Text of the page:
Once you are done with this thorough cleaning, rinse the bottles.
– Step III: Time To Remove the Labels
It’s time for the labels to come off. For this step, you will need:
- a scouring dishcloth or a steel wood pad
- a chair
- a trash can to dispose of the labels
- a pair of gloves.
Your first try should be to peel off the labels with your fingers since the overnight soaking in solution tends to make the labels come off easily. If not, you can use either the dishcloth or wool pad, dip it in water to scrub the stubborn ones.
Once you are done with it, throw the labels in the dustbin and remove the remaining glue, if any, on the bottle. If the label is printed on the bottle, you will have to apply a paint removal chemical to get rid of the label.
Once this is done, rinse the bottles inside out.
– Step IV: Sanitize Beer Bottles
After a thorough cleaning, you need to sanitize beer bottles. There are two ways to do this step: either by a commercial solution or through a dishwasher.
1. By Dishwasher
If you have a fully functioning dishwasher, you are in luck. Dishwasher makes this step a lot easier.
- All you need to do is put the rinsed bottles in and do a high-temperature wash and dry with no use of dish soap or detergent. You can fit nearly 55 bottles at one time. This wash has to be high-temperature to kill the bacteria.
- Let the bottles cool down for 10 minutes before taking them out. Place them on an upside-down rack and let them drip dry.
When it comes to dishwashers, they can only be relied on for outside cleaning. There is no guarantee that it will remove stubborn inside stains. Therefore, it is advisable to first clean the bottles by hand and then sanitize beer bottles in the dishwasher.
2. By a Bleach Solution
For this step, you will need to rinse the same tub or container you used initially to clean the bottles.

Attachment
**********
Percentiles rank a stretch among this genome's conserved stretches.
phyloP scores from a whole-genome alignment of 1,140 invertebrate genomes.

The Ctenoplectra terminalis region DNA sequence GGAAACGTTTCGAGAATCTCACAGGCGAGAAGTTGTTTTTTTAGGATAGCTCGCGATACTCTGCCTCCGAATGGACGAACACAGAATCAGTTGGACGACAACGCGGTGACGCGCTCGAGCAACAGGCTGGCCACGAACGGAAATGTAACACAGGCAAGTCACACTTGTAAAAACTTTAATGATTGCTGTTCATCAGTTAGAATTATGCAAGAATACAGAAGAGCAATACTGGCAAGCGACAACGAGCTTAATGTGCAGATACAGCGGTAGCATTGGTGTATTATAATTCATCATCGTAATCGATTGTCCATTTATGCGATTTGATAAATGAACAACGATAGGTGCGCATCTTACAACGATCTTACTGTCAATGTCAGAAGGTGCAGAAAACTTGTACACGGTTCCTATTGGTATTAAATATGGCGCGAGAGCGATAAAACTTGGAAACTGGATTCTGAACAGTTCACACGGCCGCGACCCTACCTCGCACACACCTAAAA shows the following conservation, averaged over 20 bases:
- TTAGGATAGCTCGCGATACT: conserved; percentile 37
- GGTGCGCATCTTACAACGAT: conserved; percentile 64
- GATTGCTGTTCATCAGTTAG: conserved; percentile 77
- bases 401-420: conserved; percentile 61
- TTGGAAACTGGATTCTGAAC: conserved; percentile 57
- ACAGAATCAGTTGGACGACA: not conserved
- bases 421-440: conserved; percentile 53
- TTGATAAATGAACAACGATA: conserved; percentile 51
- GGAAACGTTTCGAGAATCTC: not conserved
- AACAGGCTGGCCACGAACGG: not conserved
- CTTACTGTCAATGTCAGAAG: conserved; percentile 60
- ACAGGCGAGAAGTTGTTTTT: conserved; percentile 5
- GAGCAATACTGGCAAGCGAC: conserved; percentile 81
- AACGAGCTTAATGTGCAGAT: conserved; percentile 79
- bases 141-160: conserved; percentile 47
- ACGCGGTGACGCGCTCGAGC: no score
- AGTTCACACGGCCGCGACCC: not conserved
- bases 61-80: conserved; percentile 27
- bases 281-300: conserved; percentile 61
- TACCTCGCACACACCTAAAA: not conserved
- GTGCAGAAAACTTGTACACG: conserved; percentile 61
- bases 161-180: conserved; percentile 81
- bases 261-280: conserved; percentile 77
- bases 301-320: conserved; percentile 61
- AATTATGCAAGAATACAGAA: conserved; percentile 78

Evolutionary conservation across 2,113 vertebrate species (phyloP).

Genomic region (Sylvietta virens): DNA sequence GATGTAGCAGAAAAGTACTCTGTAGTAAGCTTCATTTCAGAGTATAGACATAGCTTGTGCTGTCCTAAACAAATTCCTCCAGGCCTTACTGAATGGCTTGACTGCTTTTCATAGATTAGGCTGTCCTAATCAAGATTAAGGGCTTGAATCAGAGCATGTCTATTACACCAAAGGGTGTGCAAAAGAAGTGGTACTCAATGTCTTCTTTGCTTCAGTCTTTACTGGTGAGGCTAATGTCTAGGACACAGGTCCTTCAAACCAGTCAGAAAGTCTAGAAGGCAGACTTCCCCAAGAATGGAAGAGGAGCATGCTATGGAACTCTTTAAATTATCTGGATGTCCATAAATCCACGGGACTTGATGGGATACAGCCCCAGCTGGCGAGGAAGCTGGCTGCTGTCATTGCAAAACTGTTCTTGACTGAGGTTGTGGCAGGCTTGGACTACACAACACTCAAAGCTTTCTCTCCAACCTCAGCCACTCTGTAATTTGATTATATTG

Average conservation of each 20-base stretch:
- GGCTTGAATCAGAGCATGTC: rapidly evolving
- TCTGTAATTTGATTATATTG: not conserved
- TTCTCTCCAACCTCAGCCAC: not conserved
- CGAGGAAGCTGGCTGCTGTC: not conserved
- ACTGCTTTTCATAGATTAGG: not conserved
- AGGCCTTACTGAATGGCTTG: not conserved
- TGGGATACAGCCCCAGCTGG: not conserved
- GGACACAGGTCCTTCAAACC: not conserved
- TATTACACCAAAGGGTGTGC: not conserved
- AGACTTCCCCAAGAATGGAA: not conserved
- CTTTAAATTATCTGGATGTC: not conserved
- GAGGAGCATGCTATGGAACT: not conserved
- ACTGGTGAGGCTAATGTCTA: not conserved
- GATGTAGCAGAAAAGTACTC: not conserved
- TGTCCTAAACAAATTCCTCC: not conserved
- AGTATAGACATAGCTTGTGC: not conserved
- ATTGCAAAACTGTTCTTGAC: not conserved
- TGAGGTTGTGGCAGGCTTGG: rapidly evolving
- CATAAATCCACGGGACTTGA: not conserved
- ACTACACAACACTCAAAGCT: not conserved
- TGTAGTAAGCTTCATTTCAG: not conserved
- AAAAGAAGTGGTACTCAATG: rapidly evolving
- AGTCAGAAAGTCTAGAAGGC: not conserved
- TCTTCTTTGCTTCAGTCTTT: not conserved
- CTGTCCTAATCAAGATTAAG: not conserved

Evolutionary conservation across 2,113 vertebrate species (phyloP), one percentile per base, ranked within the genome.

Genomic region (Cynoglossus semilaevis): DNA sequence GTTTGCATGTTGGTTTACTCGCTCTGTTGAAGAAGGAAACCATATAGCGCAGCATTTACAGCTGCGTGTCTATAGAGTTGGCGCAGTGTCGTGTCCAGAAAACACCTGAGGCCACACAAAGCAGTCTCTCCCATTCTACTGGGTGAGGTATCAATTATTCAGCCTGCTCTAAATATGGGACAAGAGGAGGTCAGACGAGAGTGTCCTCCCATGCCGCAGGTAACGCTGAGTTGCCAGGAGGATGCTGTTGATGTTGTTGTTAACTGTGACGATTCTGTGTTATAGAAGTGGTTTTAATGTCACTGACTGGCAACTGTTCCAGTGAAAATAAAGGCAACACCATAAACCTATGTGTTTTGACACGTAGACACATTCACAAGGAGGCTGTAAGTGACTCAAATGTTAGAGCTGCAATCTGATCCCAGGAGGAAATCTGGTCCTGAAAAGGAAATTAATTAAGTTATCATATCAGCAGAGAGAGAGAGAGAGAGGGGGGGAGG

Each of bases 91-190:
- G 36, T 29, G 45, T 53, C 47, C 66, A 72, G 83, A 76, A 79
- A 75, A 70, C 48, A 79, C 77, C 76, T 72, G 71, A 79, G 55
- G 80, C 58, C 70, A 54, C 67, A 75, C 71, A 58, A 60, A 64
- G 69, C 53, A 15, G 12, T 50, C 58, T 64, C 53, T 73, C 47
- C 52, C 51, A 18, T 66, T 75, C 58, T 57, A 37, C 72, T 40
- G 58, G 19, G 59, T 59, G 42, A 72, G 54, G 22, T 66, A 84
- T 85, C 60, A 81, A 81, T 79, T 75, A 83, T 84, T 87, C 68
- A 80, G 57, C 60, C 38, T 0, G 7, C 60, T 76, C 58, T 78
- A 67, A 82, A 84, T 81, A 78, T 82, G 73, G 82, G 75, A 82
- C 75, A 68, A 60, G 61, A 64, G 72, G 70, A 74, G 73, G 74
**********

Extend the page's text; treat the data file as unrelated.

- Add hot water along with one tablespoon of bleach solution of your choice per gallon.
- Now soak the bottles in this water solution for about 20 minutes.
- After the soaking is done, you will need to wash the bottles with boiled water. Boiling water is used as a safety measure to kill germs and bacteria. You can also use tap water to rinse them.
- Now you need to dry the bottles. You can use a bottle tree rack for this or any other rack-like structure to dry the bottles. Do not forget to keep them upside down.
- Once you are through the sanitization process by dishwasher or by bleach solution, store your bottles in a container with no possible trace of dirt or dust.
You can now start brewing your beer!
Things To Keep In Mind
While all focus is on the bottles, the caps are often overlooked in terms of cleaning. Do not forget to clean and sanitize bottle caps.
Dish soaps or ordinary detergents can leave traces inside of the bottle and a film on the outer silhouette of beer bottles that cannot be rinsed off completely.
Another problem can be the odor of the dish soap. The presence of a floral perfume or any other odor can intervene with your home-brewed beer. Therefore, it is advisable to use proper cleaning agents.
Avoid using equipment made of plastic. This material becomes the perfect house of yeast and bacteria growth.
Cleaning bottles for homebrew is not just for the taste and flavor profile of your new batch but a matter of hygiene. The brewing process requires a certain standard of hygiene. Similarly, keeping beer bottles clean and sterilized minimizes contamination risks and saves your new batch from ruining.
Therefore, reliable and effective cleaning and sanitizing methods shall be engaged for hygiene control. The intensity and method in which you sterilize beer bottles will determine the sustainability of your homebrew.